Topics in Middle Eastern and North African Economies

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The Turkish economy has been experiencing a structural transformation as a result of economic liberalization, especially after the 1990s. Liberalization and integration to the world economy have had inevitable distributional consequences. In that sense, trends in the distribution of income have received substantial attention in recent years. As income inequality becomes an important issue for developing countries, gender (in)equality in Turkey also has gained attention. There exists a vast survey in the literature about the relationship between gender discrimination and inequality. Mainly, more recent research has concentrated on the reasons for gender discrimination in the labor market and its effects on the labor market. Mostly, the gender wage gap is chosen as the preferred way of examining discrimination. However, less attention is given to the effect of married women’s earnings on overall inequality in the literature. As far as we know, for Turkey, there is no research that examines the impacts of wives’ earnings on the income inequality of married couples. Therefore, the main aim of this study is to investigate the impact of wives’ earnings on inequality by using a counterfactual distribution of income. In this respect, we believe that this study will fill this gap in the literature. For the empirical work, we use the Income and Living Conditions Survey conducted by TurkStat for the years 2006 and 2011. At first, basic income inequality measures are applied to reveal the changes in the income inequality of married couples’ earnings. The results for the overall inequality level of Turkey show that inequality has declined throughout investigated years. Also, it is found that married household inequality has a declining trend for these years. After using brief (descriptive) inequality indicators, as our aim is to compare the existing distribution in each year to the distribution that would occur if wives had no earnings, all else equal, we develop a hypothetical equation. In order to do that, we calculate the counterfactual distribution for each year by setting wives' earnings equal to zero. Our preliminary results show that, wives’ earning has the highest within inequality for the investigated years. Although a correlation between husbands’ and wives’ earnings exists, we conclude that wives’ earnings are non-equalizing. Also, a coefficient of variation is used to measure the households’ income inequality for the decomposition analysis. By discriminating the impact of wives’ earnings from other sources of income, the results reveal that wives’ earnings have a small contribution to income inequality.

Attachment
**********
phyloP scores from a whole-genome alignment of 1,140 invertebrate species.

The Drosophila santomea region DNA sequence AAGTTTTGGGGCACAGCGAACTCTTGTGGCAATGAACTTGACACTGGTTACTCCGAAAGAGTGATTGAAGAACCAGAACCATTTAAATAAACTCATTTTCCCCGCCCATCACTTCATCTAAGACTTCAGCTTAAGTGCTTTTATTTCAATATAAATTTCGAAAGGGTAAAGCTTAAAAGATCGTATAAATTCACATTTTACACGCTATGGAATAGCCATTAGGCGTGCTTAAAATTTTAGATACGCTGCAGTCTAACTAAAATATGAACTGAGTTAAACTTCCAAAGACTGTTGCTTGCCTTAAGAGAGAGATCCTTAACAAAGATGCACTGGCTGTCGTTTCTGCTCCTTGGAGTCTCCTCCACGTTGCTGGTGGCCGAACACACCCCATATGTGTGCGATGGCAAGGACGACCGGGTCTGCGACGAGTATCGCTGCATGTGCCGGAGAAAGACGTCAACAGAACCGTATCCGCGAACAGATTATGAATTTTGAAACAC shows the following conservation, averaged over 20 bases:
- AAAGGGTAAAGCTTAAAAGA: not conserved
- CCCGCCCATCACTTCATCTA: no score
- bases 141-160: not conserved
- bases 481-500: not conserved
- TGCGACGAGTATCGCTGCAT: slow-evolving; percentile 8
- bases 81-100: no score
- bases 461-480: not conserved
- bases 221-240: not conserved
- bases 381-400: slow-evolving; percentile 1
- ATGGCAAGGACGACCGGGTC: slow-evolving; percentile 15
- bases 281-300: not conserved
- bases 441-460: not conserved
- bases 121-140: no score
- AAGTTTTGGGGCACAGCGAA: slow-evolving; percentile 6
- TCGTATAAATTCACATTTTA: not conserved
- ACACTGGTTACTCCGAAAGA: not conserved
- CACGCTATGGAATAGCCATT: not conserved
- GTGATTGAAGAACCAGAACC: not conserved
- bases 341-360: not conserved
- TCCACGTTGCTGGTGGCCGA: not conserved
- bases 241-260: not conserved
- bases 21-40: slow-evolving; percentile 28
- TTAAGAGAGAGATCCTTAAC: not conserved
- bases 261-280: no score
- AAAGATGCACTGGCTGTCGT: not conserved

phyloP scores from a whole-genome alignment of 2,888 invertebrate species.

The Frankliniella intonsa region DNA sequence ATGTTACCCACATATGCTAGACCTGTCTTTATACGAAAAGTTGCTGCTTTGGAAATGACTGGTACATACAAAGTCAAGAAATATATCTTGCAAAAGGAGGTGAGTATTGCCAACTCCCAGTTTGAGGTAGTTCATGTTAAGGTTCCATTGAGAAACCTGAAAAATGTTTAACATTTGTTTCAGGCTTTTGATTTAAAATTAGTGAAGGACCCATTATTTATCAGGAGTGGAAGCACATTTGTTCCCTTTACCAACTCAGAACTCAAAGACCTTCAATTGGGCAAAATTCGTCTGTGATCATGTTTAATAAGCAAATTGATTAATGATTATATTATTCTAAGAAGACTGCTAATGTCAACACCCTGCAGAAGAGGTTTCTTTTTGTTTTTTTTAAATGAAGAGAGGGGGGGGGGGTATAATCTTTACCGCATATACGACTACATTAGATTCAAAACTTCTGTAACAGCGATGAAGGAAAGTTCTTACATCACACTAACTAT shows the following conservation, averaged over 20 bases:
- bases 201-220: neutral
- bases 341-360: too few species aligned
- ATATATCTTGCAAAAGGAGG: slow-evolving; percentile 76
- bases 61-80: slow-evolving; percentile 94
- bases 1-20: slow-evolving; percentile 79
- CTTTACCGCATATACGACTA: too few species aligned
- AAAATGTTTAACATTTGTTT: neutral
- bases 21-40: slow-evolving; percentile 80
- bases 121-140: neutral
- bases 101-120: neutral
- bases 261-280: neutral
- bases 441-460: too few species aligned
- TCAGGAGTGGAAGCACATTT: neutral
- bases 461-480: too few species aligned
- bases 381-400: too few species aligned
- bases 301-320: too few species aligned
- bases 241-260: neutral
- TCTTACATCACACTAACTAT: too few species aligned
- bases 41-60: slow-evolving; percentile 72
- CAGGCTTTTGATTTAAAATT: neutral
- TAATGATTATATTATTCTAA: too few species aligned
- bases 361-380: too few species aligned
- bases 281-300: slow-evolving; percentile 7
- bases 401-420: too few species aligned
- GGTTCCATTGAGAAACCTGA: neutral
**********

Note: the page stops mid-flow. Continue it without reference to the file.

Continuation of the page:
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Topics in Middle Eastern and North African Economies




Middle East Economic Association and Loyola University Chicago




Presentation of the articles in the Topics in Middle Eastern and North African Economies was made possible by a limited license granted to Loyola University Chicago and Middle East Economics Association from the authors who have retained all copyrights in the articles.

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